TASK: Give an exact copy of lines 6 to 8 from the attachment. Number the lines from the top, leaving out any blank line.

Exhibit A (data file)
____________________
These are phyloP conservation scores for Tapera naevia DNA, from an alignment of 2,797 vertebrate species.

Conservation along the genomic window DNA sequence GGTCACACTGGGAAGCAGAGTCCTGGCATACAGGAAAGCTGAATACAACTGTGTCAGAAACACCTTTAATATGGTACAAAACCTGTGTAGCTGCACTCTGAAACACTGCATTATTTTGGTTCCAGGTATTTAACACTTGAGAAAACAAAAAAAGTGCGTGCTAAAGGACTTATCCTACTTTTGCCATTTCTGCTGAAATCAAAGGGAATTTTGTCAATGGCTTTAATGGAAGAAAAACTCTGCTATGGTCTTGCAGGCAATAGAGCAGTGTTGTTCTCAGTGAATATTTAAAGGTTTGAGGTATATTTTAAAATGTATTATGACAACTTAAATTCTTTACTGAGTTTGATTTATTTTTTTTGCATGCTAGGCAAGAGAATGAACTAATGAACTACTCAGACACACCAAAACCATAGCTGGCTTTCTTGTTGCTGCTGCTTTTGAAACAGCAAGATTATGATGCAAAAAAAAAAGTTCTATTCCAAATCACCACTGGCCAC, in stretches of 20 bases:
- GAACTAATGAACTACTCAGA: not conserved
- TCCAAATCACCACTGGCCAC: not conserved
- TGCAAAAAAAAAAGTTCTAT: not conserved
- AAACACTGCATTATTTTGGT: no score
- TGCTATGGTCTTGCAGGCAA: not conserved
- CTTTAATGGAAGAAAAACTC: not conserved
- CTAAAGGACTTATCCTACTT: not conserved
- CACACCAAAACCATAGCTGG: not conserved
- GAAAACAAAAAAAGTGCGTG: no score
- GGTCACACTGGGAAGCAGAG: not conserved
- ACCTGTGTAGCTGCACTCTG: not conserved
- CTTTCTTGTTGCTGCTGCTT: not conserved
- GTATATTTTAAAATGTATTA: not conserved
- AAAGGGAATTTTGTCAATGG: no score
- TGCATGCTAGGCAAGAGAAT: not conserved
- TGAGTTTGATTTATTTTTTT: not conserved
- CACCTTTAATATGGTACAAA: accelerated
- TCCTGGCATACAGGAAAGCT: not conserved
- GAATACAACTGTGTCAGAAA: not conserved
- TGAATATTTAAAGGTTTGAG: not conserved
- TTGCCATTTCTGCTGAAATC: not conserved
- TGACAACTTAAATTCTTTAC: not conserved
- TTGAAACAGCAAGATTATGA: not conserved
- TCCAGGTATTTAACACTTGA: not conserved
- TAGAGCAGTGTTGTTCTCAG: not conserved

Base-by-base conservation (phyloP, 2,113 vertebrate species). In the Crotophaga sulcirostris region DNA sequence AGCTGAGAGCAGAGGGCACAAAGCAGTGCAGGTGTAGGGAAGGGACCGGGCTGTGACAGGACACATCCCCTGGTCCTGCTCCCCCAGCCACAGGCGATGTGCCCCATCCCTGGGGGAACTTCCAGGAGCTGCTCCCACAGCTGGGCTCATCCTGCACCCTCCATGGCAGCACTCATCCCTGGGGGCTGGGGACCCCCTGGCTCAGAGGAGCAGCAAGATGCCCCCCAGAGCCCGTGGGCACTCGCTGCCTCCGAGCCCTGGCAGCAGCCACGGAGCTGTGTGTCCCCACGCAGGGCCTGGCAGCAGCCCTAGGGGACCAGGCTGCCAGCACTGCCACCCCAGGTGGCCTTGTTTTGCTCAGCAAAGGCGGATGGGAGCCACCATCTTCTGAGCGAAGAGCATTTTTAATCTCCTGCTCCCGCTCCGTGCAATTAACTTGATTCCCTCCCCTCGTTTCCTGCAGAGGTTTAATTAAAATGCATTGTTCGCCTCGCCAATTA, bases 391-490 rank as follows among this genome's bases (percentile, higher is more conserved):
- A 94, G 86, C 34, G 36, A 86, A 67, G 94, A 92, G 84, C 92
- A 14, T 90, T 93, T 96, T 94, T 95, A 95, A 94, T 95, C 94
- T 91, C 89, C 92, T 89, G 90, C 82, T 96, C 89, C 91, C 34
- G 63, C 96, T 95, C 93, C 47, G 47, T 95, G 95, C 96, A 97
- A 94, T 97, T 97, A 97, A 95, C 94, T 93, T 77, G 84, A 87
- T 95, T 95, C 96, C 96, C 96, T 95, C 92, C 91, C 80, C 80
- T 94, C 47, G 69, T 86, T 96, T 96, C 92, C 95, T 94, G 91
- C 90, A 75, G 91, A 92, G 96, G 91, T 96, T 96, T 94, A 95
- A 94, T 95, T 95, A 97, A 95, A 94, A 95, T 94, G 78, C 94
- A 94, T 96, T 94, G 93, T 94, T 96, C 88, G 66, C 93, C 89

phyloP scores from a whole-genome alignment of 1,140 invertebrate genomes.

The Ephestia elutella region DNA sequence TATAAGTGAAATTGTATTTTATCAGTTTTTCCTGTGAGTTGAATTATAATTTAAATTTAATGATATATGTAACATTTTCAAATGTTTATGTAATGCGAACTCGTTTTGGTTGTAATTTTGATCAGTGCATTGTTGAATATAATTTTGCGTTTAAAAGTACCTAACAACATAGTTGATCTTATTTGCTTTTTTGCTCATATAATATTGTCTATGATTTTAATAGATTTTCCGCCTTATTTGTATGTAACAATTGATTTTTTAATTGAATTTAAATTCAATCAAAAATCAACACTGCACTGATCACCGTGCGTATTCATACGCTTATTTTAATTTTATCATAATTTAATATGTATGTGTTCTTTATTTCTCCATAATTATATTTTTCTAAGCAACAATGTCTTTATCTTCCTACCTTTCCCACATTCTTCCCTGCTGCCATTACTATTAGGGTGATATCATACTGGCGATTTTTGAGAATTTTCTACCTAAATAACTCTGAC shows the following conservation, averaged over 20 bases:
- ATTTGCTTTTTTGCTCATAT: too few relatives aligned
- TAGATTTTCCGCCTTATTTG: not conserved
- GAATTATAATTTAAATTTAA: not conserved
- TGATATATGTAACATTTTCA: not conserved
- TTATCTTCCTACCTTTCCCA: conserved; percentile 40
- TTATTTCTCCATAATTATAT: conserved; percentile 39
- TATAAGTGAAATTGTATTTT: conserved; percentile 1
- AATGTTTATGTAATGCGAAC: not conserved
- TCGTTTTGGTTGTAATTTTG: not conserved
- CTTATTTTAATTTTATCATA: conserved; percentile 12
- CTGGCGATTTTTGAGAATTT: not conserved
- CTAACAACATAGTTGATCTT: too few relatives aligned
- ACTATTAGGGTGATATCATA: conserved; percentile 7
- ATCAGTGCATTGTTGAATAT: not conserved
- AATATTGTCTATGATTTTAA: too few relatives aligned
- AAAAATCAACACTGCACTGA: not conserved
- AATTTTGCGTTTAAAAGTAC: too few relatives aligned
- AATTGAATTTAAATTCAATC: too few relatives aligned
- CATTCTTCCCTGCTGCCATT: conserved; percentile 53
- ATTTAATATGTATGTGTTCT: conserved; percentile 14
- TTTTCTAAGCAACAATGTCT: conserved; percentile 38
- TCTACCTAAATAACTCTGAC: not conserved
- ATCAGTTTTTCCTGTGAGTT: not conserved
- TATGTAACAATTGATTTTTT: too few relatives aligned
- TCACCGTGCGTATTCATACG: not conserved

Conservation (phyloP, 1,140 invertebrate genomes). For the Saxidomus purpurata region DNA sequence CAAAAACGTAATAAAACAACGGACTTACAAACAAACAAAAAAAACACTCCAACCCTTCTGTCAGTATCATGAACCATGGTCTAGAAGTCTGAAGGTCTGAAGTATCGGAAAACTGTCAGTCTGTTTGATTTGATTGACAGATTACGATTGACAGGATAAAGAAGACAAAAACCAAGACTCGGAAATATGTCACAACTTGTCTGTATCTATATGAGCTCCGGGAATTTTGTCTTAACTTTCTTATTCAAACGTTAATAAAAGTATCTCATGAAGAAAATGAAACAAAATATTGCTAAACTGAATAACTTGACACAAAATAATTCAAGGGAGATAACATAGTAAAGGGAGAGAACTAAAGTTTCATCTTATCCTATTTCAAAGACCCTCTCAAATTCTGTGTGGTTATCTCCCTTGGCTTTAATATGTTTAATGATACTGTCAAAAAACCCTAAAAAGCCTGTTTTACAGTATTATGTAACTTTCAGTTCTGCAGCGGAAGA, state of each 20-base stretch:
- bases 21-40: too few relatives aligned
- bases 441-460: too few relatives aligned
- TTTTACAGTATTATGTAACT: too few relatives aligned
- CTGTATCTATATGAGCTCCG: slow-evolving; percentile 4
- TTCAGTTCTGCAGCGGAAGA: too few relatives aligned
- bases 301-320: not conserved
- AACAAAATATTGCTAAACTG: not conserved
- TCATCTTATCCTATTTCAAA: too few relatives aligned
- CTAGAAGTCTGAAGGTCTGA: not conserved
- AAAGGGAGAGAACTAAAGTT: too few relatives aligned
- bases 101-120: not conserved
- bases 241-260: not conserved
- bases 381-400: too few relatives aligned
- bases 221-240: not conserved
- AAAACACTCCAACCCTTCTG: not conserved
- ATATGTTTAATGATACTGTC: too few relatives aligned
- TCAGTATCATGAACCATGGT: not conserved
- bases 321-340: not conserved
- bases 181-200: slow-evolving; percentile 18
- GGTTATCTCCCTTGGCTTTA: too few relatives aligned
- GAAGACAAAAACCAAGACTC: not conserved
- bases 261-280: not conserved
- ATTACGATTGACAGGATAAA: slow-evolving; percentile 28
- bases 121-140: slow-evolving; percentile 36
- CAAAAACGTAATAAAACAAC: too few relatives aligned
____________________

- AAACACTGCATTATTTTGGT: no score
- TGCTATGGTCTTGCAGGCAA: not conserved
- CTTTAATGGAAGAAAAACTC: not conserved